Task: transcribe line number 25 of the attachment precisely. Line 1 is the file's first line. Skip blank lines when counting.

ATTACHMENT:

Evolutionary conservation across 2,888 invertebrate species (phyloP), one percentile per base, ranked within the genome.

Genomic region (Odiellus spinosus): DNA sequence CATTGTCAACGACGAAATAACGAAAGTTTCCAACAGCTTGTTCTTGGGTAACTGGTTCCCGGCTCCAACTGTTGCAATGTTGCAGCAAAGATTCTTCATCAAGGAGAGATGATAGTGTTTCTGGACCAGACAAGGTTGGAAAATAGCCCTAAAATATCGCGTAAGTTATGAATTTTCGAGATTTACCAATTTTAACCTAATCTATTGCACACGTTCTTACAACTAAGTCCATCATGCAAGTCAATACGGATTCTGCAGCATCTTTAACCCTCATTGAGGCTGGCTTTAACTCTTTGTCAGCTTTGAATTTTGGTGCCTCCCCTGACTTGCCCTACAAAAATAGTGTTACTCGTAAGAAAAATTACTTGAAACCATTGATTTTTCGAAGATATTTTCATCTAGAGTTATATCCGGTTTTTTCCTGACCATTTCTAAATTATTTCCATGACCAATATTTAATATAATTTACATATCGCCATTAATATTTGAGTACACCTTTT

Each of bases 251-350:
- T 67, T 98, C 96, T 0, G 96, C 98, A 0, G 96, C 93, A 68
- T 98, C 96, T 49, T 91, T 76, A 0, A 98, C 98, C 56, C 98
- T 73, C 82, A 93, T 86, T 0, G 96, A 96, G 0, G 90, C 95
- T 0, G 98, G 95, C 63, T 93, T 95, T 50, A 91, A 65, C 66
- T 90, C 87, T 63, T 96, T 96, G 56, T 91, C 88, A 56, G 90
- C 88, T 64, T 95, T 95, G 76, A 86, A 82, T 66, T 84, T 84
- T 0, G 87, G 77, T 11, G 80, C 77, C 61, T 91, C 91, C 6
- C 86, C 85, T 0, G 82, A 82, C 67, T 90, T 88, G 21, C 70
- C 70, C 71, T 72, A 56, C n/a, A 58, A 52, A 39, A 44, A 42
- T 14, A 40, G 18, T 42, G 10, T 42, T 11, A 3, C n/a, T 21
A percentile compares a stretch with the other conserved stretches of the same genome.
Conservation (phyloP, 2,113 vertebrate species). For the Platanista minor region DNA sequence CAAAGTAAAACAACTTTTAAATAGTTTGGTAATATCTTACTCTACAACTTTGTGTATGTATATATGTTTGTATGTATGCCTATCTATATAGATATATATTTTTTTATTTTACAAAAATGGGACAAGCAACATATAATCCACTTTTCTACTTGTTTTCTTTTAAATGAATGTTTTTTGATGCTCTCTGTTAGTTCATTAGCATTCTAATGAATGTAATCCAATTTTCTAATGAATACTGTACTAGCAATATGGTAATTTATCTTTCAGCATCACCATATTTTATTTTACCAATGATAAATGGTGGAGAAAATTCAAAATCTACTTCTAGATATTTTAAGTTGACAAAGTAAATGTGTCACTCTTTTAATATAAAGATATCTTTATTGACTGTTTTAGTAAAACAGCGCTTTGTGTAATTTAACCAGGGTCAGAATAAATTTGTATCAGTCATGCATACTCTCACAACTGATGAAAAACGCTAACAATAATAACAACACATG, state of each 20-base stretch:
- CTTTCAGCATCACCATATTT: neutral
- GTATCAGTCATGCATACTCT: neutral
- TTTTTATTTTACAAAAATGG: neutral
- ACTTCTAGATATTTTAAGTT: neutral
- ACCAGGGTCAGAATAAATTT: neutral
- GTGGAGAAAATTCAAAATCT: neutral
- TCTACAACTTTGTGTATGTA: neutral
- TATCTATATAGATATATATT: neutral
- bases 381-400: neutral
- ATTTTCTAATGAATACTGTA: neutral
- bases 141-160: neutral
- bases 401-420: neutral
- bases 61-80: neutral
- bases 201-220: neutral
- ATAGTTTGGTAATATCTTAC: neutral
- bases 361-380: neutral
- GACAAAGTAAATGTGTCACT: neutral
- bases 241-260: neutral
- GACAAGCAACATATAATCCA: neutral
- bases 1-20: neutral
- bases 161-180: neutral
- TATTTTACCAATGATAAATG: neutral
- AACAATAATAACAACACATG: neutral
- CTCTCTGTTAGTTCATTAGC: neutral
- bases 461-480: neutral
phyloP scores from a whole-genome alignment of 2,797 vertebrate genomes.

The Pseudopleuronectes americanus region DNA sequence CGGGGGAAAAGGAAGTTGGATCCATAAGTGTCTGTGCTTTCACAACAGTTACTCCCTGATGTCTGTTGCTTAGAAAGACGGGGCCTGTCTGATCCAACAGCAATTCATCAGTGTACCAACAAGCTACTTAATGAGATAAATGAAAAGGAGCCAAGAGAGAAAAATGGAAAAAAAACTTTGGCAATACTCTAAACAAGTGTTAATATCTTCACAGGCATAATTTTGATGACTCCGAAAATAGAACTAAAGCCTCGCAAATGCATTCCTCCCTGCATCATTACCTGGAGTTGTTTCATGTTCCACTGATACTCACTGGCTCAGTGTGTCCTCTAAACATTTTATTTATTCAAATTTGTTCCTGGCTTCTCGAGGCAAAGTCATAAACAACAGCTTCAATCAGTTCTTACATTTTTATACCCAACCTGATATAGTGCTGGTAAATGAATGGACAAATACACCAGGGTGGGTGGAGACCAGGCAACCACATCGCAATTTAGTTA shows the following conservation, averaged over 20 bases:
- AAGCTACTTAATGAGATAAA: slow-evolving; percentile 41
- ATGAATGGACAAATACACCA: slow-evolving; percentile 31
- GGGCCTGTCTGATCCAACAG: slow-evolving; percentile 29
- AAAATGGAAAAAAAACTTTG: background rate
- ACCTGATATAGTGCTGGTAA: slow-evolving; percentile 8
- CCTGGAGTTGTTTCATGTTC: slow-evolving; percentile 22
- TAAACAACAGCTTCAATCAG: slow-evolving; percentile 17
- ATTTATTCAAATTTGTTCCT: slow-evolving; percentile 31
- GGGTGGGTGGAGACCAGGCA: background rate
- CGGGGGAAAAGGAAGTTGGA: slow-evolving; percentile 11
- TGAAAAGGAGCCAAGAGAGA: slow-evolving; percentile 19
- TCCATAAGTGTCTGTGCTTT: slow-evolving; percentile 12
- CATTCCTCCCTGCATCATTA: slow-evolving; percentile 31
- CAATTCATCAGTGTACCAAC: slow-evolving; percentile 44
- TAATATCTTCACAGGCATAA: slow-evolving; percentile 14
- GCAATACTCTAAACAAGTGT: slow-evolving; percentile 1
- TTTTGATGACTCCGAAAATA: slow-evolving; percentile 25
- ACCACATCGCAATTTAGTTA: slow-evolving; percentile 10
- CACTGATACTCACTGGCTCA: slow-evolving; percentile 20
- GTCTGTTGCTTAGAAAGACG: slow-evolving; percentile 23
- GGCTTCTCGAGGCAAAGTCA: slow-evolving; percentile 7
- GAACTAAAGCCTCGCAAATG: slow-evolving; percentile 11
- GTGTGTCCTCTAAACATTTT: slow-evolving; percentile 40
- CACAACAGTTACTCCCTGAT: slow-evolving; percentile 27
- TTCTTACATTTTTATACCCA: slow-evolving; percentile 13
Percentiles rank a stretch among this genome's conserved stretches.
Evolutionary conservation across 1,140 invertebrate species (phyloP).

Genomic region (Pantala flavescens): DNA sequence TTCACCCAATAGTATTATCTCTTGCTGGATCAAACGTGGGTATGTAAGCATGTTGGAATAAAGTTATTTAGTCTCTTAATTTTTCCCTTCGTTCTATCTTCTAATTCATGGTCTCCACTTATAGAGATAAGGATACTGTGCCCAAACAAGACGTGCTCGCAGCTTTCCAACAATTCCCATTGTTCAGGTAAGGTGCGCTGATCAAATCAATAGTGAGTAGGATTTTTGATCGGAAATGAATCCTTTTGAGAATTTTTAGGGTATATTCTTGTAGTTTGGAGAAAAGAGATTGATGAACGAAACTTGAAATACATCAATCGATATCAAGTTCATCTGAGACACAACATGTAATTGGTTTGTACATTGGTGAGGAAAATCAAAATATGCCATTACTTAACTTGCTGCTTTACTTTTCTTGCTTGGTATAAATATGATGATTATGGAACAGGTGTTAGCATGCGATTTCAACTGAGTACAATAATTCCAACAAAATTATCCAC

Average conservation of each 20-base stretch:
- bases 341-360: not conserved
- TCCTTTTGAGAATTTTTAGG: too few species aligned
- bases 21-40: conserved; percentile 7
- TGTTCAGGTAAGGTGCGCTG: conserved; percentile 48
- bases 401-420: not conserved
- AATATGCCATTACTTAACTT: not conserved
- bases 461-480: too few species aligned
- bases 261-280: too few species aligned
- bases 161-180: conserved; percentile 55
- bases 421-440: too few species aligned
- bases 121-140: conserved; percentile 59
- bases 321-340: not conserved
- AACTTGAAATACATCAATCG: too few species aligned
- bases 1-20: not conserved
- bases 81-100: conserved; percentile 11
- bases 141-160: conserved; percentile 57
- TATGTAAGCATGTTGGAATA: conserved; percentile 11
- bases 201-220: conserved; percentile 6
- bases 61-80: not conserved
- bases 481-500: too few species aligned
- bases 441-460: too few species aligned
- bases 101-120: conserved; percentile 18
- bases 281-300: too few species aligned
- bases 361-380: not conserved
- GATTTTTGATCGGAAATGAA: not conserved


- ATTTTCTAATGAATACTGTA: neutral